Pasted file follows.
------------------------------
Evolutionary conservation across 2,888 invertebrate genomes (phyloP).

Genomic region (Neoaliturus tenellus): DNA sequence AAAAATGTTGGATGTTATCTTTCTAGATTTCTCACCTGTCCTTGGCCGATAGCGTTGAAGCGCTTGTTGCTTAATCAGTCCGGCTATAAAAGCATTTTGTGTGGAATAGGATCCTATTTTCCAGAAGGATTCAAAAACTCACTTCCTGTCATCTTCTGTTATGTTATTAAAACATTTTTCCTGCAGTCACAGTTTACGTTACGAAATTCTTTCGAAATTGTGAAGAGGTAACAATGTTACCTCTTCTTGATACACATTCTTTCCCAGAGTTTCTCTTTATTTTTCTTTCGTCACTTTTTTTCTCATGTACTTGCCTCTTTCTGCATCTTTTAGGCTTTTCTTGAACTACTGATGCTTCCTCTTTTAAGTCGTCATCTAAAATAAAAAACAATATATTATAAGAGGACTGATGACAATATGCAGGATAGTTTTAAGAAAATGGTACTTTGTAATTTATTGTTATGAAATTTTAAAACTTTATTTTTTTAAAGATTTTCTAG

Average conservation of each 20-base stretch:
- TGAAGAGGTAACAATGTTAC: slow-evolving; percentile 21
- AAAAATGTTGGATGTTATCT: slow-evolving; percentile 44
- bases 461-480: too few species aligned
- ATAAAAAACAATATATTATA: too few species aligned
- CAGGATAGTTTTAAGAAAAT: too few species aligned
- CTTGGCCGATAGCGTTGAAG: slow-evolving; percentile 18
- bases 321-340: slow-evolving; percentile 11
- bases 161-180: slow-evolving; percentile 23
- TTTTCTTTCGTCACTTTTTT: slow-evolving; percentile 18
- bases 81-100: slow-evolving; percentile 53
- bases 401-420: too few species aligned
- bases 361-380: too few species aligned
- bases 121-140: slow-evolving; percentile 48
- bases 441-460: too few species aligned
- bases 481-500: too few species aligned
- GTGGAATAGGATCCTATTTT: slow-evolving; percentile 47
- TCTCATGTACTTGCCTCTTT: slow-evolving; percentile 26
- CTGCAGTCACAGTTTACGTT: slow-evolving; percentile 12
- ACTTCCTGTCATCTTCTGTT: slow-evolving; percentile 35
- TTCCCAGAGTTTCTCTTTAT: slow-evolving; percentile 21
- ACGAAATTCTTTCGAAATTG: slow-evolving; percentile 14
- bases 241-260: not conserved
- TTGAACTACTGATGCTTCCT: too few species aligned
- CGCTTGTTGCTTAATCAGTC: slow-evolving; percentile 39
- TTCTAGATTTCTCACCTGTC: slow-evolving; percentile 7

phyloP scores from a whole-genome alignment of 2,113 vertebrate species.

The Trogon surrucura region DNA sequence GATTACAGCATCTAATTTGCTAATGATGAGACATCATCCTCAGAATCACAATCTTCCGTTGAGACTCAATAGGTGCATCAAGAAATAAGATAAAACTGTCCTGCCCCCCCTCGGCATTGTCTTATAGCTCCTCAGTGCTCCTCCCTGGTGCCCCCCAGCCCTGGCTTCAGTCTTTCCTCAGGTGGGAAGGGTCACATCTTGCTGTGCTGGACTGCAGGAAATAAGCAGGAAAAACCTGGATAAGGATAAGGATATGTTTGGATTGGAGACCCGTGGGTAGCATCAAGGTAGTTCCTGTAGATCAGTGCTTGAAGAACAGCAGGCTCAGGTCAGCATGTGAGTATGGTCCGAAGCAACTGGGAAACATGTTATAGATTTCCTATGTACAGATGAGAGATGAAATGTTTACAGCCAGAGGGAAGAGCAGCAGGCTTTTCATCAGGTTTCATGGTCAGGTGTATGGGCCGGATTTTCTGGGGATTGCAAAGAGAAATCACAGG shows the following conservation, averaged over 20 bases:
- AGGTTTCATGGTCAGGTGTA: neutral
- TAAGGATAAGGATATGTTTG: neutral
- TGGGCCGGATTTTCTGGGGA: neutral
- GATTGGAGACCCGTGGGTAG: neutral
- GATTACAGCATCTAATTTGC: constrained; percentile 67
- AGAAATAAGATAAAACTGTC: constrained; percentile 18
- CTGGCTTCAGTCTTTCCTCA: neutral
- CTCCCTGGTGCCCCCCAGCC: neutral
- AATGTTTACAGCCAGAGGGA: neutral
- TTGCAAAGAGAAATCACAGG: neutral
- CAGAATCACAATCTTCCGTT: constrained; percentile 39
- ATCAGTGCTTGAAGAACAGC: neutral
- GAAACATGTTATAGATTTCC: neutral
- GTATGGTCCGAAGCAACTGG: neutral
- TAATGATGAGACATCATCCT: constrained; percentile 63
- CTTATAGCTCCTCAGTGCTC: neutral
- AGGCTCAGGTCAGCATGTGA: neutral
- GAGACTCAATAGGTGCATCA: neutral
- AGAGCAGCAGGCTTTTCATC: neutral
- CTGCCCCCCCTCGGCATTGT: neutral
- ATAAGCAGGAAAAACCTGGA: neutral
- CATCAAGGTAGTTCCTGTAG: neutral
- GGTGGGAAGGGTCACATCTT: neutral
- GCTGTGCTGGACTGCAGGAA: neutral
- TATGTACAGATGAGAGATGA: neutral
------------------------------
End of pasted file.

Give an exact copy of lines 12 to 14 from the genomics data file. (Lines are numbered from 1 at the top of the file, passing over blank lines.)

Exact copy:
- TTTTCTTTCGTCACTTTTTT: slow-evolving; percentile 18
- bases 81-100: slow-evolving; percentile 53
- bases 401-420: too few species aligned